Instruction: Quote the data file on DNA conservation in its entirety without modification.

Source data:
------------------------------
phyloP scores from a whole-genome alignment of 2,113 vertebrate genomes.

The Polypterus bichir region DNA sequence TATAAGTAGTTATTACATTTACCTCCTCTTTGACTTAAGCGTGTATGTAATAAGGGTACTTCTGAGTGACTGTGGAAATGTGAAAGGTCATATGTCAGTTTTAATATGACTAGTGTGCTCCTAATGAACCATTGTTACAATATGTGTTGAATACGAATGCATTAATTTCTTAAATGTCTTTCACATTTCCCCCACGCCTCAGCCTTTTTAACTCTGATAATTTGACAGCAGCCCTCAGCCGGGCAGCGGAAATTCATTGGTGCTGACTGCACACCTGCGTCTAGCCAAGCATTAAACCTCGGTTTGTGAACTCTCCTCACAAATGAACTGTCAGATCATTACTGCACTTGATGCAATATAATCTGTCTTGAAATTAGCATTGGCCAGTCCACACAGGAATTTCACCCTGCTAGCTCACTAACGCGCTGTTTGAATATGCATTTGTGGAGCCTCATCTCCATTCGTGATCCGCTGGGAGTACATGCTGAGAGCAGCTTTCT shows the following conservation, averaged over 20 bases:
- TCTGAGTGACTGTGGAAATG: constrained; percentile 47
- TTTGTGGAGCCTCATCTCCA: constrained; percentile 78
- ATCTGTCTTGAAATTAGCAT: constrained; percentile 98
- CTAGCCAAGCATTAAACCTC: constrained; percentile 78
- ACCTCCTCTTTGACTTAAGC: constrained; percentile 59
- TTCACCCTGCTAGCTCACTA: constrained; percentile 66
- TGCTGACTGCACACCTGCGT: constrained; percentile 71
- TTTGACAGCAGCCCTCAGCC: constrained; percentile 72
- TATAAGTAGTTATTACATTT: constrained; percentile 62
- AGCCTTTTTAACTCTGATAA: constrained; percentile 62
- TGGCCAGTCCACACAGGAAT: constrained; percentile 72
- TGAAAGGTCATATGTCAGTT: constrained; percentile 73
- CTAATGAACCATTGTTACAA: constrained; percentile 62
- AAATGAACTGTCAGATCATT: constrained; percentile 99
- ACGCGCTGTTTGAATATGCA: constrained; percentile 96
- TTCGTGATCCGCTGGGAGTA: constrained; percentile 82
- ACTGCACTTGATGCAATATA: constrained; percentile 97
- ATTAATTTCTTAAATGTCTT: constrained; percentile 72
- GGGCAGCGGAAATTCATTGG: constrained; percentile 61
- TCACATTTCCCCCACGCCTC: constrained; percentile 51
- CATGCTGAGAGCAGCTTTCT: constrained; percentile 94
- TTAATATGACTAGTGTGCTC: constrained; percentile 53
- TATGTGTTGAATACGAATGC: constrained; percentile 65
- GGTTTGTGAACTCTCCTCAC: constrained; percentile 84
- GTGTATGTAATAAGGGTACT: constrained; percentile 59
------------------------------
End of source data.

phyloP scores from a whole-genome alignment of 2,113 vertebrate genomes.

The Polypterus bichir region DNA sequence TATAAGTAGTTATTACATTTACCTCCTCTTTGACTTAAGCGTGTATGTAATAAGGGTACTTCTGAGTGACTGTGGAAATGTGAAAGGTCATATGTCAGTTTTAATATGACTAGTGTGCTCCTAATGAACCATTGTTACAATATGTGTTGAATACGAATGCATTAATTTCTTAAATGTCTTTCACATTTCCCCCACGCCTCAGCCTTTTTAACTCTGATAATTTGACAGCAGCCCTCAGCCGGGCAGCGGAAATTCATTGGTGCTGACTGCACACCTGCGTCTAGCCAAGCATTAAACCTCGGTTTGTGAACTCTCCTCACAAATGAACTGTCAGATCATTACTGCACTTGATGCAATATAATCTGTCTTGAAATTAGCATTGGCCAGTCCACACAGGAATTTCACCCTGCTAGCTCACTAACGCGCTGTTTGAATATGCATTTGTGGAGCCTCATCTCCATTCGTGATCCGCTGGGAGTACATGCTGAGAGCAGCTTTCT shows the following conservation, averaged over 20 bases:
- TCTGAGTGACTGTGGAAATG: constrained; percentile 47
- TTTGTGGAGCCTCATCTCCA: constrained; percentile 78
- ATCTGTCTTGAAATTAGCAT: constrained; percentile 98
- CTAGCCAAGCATTAAACCTC: constrained; percentile 78
- ACCTCCTCTTTGACTTAAGC: constrained; percentile 59
- TTCACCCTGCTAGCTCACTA: constrained; percentile 66
- TGCTGACTGCACACCTGCGT: constrained; percentile 71
- TTTGACAGCAGCCCTCAGCC: constrained; percentile 72
- TATAAGTAGTTATTACATTT: constrained; percentile 62
- AGCCTTTTTAACTCTGATAA: constrained; percentile 62
- TGGCCAGTCCACACAGGAAT: constrained; percentile 72
- TGAAAGGTCATATGTCAGTT: constrained; percentile 73
- CTAATGAACCATTGTTACAA: constrained; percentile 62
- AAATGAACTGTCAGATCATT: constrained; percentile 99
- ACGCGCTGTTTGAATATGCA: constrained; percentile 96
- TTCGTGATCCGCTGGGAGTA: constrained; percentile 82
- ACTGCACTTGATGCAATATA: constrained; percentile 97
- ATTAATTTCTTAAATGTCTT: constrained; percentile 72
- GGGCAGCGGAAATTCATTGG: constrained; percentile 61
- TCACATTTCCCCCACGCCTC: constrained; percentile 51
- CATGCTGAGAGCAGCTTTCT: constrained; percentile 94
- TTAATATGACTAGTGTGCTC: constrained; percentile 53
- TATGTGTTGAATACGAATGC: constrained; percentile 65
- GGTTTGTGAACTCTCCTCAC: constrained; percentile 84
- GTGTATGTAATAAGGGTACT: constrained; percentile 59